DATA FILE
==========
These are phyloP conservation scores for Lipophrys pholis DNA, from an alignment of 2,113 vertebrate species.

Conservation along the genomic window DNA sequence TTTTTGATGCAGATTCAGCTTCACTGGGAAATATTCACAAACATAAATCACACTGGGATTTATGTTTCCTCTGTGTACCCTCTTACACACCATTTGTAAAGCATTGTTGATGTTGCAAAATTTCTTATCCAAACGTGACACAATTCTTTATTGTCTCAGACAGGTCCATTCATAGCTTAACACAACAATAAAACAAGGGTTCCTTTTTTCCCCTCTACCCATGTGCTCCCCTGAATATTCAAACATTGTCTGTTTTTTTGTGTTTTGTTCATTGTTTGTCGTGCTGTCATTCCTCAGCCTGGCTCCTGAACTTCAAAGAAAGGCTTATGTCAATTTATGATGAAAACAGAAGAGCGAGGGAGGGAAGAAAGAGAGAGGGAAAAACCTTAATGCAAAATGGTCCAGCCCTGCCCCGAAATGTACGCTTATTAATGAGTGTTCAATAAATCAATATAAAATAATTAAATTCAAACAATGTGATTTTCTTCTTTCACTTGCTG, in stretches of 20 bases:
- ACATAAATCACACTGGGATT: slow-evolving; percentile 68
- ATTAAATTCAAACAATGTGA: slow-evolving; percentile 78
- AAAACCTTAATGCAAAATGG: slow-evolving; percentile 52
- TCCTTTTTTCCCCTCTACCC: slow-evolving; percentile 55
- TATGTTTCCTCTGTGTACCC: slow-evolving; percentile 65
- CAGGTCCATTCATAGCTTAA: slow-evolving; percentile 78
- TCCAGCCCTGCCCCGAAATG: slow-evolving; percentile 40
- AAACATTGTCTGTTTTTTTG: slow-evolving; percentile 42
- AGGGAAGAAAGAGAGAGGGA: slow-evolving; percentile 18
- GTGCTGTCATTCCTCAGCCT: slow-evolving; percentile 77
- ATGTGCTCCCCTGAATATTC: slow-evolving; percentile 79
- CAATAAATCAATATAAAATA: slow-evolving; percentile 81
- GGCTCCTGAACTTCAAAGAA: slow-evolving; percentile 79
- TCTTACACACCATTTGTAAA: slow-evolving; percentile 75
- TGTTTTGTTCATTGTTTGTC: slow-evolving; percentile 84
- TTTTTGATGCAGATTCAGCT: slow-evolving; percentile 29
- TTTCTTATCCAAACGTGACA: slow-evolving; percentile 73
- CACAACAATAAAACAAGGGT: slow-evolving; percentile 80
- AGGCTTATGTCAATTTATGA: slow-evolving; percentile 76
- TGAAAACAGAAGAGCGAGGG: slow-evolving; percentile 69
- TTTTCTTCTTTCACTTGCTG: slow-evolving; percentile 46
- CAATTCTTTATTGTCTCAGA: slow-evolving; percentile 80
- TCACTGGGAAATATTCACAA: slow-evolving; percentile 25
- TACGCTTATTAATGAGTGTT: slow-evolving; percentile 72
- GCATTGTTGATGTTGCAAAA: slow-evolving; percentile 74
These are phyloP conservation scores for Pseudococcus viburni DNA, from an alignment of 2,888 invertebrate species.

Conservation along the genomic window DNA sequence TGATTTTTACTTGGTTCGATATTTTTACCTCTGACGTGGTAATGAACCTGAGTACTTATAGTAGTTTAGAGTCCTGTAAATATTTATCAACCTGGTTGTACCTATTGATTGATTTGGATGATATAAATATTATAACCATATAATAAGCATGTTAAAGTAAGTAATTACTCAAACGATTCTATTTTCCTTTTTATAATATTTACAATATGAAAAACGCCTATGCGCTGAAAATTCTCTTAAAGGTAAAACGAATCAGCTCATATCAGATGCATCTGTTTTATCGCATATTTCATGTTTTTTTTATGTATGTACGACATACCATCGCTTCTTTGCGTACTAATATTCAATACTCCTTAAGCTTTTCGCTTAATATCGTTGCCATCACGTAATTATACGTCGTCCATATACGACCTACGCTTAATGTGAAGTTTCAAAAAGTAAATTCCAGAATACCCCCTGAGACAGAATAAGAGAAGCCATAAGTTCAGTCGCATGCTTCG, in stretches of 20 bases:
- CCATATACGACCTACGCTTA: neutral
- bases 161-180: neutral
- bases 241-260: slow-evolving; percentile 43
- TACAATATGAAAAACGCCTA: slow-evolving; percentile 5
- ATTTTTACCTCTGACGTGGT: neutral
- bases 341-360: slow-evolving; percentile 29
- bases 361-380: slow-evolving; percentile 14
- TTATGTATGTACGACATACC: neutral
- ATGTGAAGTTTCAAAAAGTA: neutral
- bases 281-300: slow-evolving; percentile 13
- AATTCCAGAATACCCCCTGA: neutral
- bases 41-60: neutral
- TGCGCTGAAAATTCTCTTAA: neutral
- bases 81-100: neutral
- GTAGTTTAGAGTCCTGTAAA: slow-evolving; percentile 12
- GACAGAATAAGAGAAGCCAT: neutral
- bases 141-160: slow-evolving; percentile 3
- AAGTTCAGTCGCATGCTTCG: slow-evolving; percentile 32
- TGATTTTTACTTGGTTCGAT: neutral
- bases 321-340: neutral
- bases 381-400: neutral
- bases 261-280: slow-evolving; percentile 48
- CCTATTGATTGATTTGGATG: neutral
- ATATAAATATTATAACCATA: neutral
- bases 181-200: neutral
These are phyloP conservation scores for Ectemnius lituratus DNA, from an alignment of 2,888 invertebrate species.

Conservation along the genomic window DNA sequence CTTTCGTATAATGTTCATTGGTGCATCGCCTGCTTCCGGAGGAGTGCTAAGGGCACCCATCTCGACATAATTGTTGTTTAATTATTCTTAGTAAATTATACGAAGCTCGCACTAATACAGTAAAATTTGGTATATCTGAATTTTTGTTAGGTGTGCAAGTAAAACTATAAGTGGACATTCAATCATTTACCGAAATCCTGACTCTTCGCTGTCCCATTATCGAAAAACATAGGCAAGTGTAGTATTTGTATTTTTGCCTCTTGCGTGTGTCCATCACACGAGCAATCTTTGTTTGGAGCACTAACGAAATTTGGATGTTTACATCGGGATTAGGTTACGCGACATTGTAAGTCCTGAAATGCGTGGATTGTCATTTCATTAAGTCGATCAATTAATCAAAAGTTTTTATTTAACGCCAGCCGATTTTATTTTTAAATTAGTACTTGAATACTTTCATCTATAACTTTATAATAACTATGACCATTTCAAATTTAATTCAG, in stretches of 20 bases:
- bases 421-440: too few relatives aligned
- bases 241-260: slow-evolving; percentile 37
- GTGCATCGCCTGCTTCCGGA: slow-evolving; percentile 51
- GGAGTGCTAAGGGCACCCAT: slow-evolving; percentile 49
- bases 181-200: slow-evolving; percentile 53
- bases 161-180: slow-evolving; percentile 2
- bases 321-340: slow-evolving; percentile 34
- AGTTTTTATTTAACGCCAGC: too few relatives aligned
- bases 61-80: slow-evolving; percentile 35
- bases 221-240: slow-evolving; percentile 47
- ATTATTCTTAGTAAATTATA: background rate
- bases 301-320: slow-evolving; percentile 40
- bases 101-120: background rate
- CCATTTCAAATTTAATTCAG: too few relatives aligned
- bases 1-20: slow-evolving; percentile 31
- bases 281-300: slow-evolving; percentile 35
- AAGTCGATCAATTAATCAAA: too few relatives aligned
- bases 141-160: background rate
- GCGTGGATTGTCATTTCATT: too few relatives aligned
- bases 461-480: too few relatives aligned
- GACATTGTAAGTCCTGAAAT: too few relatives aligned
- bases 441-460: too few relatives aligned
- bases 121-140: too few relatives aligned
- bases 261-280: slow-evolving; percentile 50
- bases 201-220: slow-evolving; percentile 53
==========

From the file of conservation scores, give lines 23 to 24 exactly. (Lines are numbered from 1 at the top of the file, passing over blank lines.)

- TTTTCTTCTTTCACTTGCTG: slow-evolving; percentile 46
- CAATTCTTTATTGTCTCAGA: slow-evolving; percentile 80